[0050] Embodiment 5: The process of any of the previous embodiments, wherein the thermal desorption unit is operated at a temperature of 300 to 500 °C. [0051] Embodiment 6: The process of any of the previous embodiments, wherein the smoldering combustion unit is operated at a temperature greater than 150 °C.

[0052] Embodiment 7: The process of any of the previous embodiments, wherein the smoldering combustion unit is operated at a temperature of 200 to 400 °C.

[0053] Embodiment 8: The process of any of the previous embodiments, wherein operating the smoldering combustion unit under conditions sufficient to ignite a smoldering combustion reaction includes blowing the particulate material with combustion-supporting gas.

[0054] Embodiment 9: The process of embodiment 8, wherein the combustion-supporting gas is air.

[0055] Embodiment 10: The process of embodiment 8 or 9, wherein the combustion-supporting gas is preheated.

[0056] Embodiment 11 : The process of any of the previous embodiments, wherein the smoldering combustion unit is a continuous smoldering system comprising a vertically aligned vessel wherein particulate material predominantly flows from top to bottom, or wherein the smoldering combustion unit comprises an enclosed conveyor along which particulate material is blown by one or more nozzles supplied with combustion-supporting gas.

[0057] Embodiment 12: The process of any of the previous embodiments, wherein the smoldering combustion unit is a second thermal desorption unit.

[0058] Embodiment 13: The process of any of the previous embodiments, wherein the smoldering combustion unit utilizes pressurized injection of combustion-supporting gas.

[0059] Embodiment 14: The process of any of the previous embodiments, wherein the smoldering combustion unit is the same structure as the thermal desorption unit.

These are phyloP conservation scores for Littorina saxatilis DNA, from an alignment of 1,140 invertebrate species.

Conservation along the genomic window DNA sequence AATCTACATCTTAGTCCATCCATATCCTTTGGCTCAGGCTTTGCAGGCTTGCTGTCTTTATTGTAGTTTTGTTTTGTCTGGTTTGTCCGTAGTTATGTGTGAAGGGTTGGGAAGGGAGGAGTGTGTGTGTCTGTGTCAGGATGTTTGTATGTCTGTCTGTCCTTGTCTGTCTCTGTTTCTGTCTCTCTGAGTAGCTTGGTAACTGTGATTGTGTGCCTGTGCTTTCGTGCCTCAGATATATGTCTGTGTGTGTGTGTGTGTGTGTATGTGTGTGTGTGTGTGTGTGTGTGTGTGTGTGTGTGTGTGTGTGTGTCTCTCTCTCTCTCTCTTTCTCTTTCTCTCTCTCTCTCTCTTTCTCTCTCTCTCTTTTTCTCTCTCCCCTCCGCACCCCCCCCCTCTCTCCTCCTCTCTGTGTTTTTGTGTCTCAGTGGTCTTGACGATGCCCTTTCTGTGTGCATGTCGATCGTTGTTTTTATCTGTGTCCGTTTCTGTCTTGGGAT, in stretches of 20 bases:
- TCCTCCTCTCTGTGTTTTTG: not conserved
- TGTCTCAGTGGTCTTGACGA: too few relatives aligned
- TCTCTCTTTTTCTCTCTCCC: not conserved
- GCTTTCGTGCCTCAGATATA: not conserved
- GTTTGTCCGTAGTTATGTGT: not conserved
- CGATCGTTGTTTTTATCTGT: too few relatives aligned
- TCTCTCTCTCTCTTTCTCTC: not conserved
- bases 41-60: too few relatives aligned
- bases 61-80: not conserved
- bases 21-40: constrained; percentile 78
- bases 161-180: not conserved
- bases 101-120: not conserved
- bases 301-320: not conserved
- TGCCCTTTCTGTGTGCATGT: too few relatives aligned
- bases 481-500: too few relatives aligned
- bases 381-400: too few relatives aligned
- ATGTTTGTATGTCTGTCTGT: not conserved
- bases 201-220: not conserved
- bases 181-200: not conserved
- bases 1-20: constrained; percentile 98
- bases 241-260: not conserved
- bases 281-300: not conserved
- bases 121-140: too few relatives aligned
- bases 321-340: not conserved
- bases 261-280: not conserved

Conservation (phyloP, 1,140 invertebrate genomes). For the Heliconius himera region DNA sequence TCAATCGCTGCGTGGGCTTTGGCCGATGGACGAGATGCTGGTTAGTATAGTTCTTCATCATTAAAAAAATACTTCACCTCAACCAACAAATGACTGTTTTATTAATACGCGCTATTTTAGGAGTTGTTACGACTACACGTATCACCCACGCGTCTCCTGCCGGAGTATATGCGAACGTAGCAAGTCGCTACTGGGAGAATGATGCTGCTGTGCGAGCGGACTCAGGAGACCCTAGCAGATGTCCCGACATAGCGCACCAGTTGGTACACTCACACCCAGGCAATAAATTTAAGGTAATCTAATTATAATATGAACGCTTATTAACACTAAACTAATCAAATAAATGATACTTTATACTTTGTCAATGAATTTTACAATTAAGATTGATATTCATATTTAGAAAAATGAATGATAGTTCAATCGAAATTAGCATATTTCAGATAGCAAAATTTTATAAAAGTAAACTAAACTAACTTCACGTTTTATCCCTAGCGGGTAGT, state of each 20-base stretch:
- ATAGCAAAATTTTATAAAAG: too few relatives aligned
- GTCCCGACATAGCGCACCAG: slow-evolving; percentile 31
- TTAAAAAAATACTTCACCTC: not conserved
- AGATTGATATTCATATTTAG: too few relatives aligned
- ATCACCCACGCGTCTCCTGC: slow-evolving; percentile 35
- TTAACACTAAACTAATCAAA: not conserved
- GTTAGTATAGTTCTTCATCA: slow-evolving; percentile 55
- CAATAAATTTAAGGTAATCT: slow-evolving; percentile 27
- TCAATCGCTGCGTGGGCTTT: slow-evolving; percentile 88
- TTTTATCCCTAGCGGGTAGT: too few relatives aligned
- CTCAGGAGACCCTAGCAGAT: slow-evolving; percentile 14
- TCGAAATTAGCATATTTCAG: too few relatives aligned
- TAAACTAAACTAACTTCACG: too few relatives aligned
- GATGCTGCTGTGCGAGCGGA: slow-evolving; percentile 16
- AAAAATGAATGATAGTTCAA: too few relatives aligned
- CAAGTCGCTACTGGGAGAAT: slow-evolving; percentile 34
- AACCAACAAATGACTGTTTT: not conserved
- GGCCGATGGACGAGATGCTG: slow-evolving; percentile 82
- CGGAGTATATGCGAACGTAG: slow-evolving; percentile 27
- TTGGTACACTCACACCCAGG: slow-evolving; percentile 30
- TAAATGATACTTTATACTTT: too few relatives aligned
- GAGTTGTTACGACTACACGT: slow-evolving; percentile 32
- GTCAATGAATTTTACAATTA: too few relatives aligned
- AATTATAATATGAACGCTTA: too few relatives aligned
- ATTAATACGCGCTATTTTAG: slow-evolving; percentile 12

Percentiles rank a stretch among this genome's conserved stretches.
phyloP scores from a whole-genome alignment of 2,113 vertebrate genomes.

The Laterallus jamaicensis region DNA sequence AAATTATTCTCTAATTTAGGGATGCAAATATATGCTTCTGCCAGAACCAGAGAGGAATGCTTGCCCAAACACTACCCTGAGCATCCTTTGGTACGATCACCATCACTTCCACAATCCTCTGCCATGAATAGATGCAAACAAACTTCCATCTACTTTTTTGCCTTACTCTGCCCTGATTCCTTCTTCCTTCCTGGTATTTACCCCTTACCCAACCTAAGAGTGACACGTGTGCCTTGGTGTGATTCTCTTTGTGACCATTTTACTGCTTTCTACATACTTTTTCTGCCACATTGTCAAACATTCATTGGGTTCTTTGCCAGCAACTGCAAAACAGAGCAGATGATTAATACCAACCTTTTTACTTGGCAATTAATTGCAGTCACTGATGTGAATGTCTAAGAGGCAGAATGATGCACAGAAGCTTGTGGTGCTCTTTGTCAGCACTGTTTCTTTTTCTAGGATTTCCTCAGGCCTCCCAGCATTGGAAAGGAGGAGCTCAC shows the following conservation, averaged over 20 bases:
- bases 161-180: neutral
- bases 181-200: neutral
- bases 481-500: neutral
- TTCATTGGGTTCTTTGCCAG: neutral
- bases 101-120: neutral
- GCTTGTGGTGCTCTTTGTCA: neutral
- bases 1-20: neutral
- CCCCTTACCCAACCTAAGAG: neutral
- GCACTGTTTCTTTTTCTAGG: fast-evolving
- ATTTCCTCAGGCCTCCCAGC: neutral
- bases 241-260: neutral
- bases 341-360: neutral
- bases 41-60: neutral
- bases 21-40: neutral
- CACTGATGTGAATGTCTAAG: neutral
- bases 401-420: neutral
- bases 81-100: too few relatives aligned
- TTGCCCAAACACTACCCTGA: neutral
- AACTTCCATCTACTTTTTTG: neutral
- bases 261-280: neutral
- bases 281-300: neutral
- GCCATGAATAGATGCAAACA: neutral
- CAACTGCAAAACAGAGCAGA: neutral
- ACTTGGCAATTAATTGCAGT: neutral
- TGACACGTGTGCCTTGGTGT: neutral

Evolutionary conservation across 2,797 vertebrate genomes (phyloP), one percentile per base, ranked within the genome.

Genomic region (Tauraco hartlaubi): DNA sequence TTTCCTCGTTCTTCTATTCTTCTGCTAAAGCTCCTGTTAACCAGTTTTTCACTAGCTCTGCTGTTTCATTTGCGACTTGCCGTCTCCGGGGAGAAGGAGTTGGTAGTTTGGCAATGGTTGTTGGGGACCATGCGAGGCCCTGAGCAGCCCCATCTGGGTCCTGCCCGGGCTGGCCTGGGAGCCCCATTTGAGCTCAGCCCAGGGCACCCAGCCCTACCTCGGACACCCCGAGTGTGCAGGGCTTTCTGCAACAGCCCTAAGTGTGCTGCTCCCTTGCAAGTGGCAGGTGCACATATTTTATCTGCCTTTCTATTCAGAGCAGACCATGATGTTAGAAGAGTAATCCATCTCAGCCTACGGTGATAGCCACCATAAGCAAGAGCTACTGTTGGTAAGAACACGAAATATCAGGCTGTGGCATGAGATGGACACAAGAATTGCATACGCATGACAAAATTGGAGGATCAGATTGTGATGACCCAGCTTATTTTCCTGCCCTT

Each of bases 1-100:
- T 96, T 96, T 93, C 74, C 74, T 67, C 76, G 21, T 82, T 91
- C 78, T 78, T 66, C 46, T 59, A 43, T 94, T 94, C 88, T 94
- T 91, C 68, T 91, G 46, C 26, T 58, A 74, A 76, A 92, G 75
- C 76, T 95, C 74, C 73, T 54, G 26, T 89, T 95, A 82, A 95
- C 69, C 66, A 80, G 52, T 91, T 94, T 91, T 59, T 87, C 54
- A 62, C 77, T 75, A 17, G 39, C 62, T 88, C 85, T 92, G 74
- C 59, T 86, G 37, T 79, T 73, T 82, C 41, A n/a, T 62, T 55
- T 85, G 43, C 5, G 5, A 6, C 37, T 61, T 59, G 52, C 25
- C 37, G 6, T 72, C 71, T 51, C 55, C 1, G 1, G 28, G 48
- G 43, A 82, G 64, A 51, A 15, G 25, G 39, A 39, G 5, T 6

[0060] Embodiment 15: The process of embodiment 14, wherein at the conclusion of the thermal desorption process, the particulate material is introduced to combustion-supporting gas to initiate the smoldering combustion process.

[0061] Embodiment 16: The process of embodiment 15, wherein the combustion-supporting gas is introduced through pressurized injection.

[0062] Embodiment 17: The process of any of embodiments 14-16, wherein the thermal desorption unit contains a spatial transition from a thermal desorption process to a smoldering combustion process along a direction of bulk transport of the particulate material.

[0063] Embodiment 18: The process of any of embodiments 1-10, wherein the smoldering combustion unit is a fluidized bed reactor in which combustion-supporting gas fluidizes the particulate material. [0064] Embodiment 19: A system for two-stage treating of particulate materials containing organic contaminants comprising: a thermal desorption unit; and a smoldering combustion unit operatively coupled to the thermal desorption unit; wherein the smoldering combustion unit comprises; an enclosed structure; one or more pressurized gas injectors supplied with a combustion-supporting gas; an inlet for a contaminated particulate material; an outlet for withdrawing a treated particulate material; and a connection for collecting an exhaust gas.

[0065] Embodiment 20: The system of embodiment 19, wherein the enclosed structure comprises a vertically aligned vessel wherein the contaminated particulate material predominantly flows from top to bottom.

[0066] Embodiment 21 : The system of embodiment 19, wherein the enclosed structure comprises a conveyor.

[0067] Embodiment 22: The system of embodiment 19 or 21, wherein the enclosed structure is a second thermal desorption unit.

[0068] Embodiment 23: The system of embodiment 19 or 21, wherein the enclosed structure is the thermal desorption unit.

[0069] Embodiment 24: The system of embodiment 19, wherein the enclosed structure is a fluidized bed reactor in which the combustion-supporting gas fluidizes the particulate material.